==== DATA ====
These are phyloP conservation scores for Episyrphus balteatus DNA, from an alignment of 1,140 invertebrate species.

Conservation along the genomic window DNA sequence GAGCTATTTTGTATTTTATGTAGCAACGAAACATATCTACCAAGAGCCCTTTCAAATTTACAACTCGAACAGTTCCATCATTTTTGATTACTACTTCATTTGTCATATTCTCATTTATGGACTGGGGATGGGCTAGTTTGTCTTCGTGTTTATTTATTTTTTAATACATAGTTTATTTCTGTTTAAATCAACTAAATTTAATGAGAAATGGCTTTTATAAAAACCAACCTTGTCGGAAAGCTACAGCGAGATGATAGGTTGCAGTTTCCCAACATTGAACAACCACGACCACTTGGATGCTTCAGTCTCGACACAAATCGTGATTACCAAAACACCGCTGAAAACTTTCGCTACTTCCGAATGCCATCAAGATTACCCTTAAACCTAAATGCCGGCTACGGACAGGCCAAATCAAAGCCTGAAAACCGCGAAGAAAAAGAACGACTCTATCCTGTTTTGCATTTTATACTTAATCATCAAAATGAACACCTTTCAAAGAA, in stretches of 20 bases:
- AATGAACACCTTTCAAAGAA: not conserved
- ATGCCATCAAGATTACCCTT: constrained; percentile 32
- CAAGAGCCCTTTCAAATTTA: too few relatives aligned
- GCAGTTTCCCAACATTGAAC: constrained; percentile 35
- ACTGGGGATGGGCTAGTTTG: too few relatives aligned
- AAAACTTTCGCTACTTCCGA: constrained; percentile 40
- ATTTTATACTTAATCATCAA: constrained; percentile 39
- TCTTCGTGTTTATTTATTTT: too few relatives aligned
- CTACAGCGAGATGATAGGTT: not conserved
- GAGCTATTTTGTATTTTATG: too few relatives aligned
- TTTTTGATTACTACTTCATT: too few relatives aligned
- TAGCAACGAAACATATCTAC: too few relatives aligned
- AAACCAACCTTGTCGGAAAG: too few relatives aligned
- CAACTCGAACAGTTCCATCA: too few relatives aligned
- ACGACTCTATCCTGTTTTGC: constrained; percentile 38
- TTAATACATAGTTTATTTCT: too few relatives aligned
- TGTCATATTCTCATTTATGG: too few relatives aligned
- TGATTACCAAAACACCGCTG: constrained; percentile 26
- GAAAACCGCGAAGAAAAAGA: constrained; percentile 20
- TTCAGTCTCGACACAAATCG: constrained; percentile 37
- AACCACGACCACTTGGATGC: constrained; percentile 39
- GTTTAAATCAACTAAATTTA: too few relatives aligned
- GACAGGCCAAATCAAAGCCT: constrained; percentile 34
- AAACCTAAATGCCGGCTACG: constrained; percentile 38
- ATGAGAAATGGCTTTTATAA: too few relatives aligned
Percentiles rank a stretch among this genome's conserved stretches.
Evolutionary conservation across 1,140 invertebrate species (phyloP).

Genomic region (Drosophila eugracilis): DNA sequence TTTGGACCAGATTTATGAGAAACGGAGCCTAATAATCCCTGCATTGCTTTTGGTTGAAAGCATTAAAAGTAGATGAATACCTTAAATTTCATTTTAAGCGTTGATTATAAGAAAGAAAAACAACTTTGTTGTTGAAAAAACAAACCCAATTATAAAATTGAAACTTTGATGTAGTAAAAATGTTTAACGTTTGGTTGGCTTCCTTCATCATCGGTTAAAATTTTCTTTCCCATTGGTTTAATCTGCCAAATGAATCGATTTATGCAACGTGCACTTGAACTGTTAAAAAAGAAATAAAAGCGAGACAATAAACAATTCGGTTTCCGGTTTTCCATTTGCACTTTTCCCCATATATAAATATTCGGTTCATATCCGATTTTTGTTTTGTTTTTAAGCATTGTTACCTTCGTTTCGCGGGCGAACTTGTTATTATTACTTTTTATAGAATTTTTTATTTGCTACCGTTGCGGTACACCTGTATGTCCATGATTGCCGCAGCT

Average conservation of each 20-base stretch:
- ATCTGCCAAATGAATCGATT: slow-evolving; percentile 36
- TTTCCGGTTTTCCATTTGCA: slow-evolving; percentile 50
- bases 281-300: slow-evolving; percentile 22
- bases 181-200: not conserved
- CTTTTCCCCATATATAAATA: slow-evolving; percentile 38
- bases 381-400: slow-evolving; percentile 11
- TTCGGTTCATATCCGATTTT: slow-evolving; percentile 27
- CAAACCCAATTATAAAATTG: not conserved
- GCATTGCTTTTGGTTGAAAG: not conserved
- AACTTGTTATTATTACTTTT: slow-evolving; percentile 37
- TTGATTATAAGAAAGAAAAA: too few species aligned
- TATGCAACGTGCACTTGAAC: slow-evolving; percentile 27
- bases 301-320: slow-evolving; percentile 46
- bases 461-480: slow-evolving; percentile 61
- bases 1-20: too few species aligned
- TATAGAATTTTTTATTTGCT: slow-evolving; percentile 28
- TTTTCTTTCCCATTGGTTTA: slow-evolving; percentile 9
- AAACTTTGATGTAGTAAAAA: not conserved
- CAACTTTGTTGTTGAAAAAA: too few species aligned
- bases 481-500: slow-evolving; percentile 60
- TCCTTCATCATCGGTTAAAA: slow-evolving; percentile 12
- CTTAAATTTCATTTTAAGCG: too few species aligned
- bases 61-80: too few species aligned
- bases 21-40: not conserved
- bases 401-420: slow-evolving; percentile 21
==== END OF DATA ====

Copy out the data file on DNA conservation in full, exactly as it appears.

These are phyloP conservation scores for Episyrphus balteatus DNA, from an alignment of 1,140 invertebrate species.

Conservation along the genomic window DNA sequence GAGCTATTTTGTATTTTATGTAGCAACGAAACATATCTACCAAGAGCCCTTTCAAATTTACAACTCGAACAGTTCCATCATTTTTGATTACTACTTCATTTGTCATATTCTCATTTATGGACTGGGGATGGGCTAGTTTGTCTTCGTGTTTATTTATTTTTTAATACATAGTTTATTTCTGTTTAAATCAACTAAATTTAATGAGAAATGGCTTTTATAAAAACCAACCTTGTCGGAAAGCTACAGCGAGATGATAGGTTGCAGTTTCCCAACATTGAACAACCACGACCACTTGGATGCTTCAGTCTCGACACAAATCGTGATTACCAAAACACCGCTGAAAACTTTCGCTACTTCCGAATGCCATCAAGATTACCCTTAAACCTAAATGCCGGCTACGGACAGGCCAAATCAAAGCCTGAAAACCGCGAAGAAAAAGAACGACTCTATCCTGTTTTGCATTTTATACTTAATCATCAAAATGAACACCTTTCAAAGAA, in stretches of 20 bases:
- AATGAACACCTTTCAAAGAA: not conserved
- ATGCCATCAAGATTACCCTT: constrained; percentile 32
- CAAGAGCCCTTTCAAATTTA: too few relatives aligned
- GCAGTTTCCCAACATTGAAC: constrained; percentile 35
- ACTGGGGATGGGCTAGTTTG: too few relatives aligned
- AAAACTTTCGCTACTTCCGA: constrained; percentile 40
- ATTTTATACTTAATCATCAA: constrained; percentile 39
- TCTTCGTGTTTATTTATTTT: too few relatives aligned
- CTACAGCGAGATGATAGGTT: not conserved
- GAGCTATTTTGTATTTTATG: too few relatives aligned
- TTTTTGATTACTACTTCATT: too few relatives aligned
- TAGCAACGAAACATATCTAC: too few relatives aligned
- AAACCAACCTTGTCGGAAAG: too few relatives aligned
- CAACTCGAACAGTTCCATCA: too few relatives aligned
- ACGACTCTATCCTGTTTTGC: constrained; percentile 38
- TTAATACATAGTTTATTTCT: too few relatives aligned
- TGTCATATTCTCATTTATGG: too few relatives aligned
- TGATTACCAAAACACCGCTG: constrained; percentile 26
- GAAAACCGCGAAGAAAAAGA: constrained; percentile 20
- TTCAGTCTCGACACAAATCG: constrained; percentile 37
- AACCACGACCACTTGGATGC: constrained; percentile 39
- GTTTAAATCAACTAAATTTA: too few relatives aligned
- GACAGGCCAAATCAAAGCCT: constrained; percentile 34
- AAACCTAAATGCCGGCTACG: constrained; percentile 38
- ATGAGAAATGGCTTTTATAA: too few relatives aligned
Percentiles rank a stretch among this genome's conserved stretches.
Evolutionary conservation across 1,140 invertebrate species (phyloP).

Genomic region (Drosophila eugracilis): DNA sequence TTTGGACCAGATTTATGAGAAACGGAGCCTAATAATCCCTGCATTGCTTTTGGTTGAAAGCATTAAAAGTAGATGAATACCTTAAATTTCATTTTAAGCGTTGATTATAAGAAAGAAAAACAACTTTGTTGTTGAAAAAACAAACCCAATTATAAAATTGAAACTTTGATGTAGTAAAAATGTTTAACGTTTGGTTGGCTTCCTTCATCATCGGTTAAAATTTTCTTTCCCATTGGTTTAATCTGCCAAATGAATCGATTTATGCAACGTGCACTTGAACTGTTAAAAAAGAAATAAAAGCGAGACAATAAACAATTCGGTTTCCGGTTTTCCATTTGCACTTTTCCCCATATATAAATATTCGGTTCATATCCGATTTTTGTTTTGTTTTTAAGCATTGTTACCTTCGTTTCGCGGGCGAACTTGTTATTATTACTTTTTATAGAATTTTTTATTTGCTACCGTTGCGGTACACCTGTATGTCCATGATTGCCGCAGCT

Average conservation of each 20-base stretch:
- ATCTGCCAAATGAATCGATT: slow-evolving; percentile 36
- TTTCCGGTTTTCCATTTGCA: slow-evolving; percentile 50
- bases 281-300: slow-evolving; percentile 22
- bases 181-200: not conserved
- CTTTTCCCCATATATAAATA: slow-evolving; percentile 38
- bases 381-400: slow-evolving; percentile 11
- TTCGGTTCATATCCGATTTT: slow-evolving; percentile 27
- CAAACCCAATTATAAAATTG: not conserved
- GCATTGCTTTTGGTTGAAAG: not conserved
- AACTTGTTATTATTACTTTT: slow-evolving; percentile 37
- TTGATTATAAGAAAGAAAAA: too few species aligned
- TATGCAACGTGCACTTGAAC: slow-evolving; percentile 27
- bases 301-320: slow-evolving; percentile 46
- bases 461-480: slow-evolving; percentile 61
- bases 1-20: too few species aligned
- TATAGAATTTTTTATTTGCT: slow-evolving; percentile 28
- TTTTCTTTCCCATTGGTTTA: slow-evolving; percentile 9
- AAACTTTGATGTAGTAAAAA: not conserved
- CAACTTTGTTGTTGAAAAAA: too few species aligned
- bases 481-500: slow-evolving; percentile 60
- TCCTTCATCATCGGTTAAAA: slow-evolving; percentile 12
- CTTAAATTTCATTTTAAGCG: too few species aligned
- bases 61-80: too few species aligned
- bases 21-40: not conserved
- bases 401-420: slow-evolving; percentile 21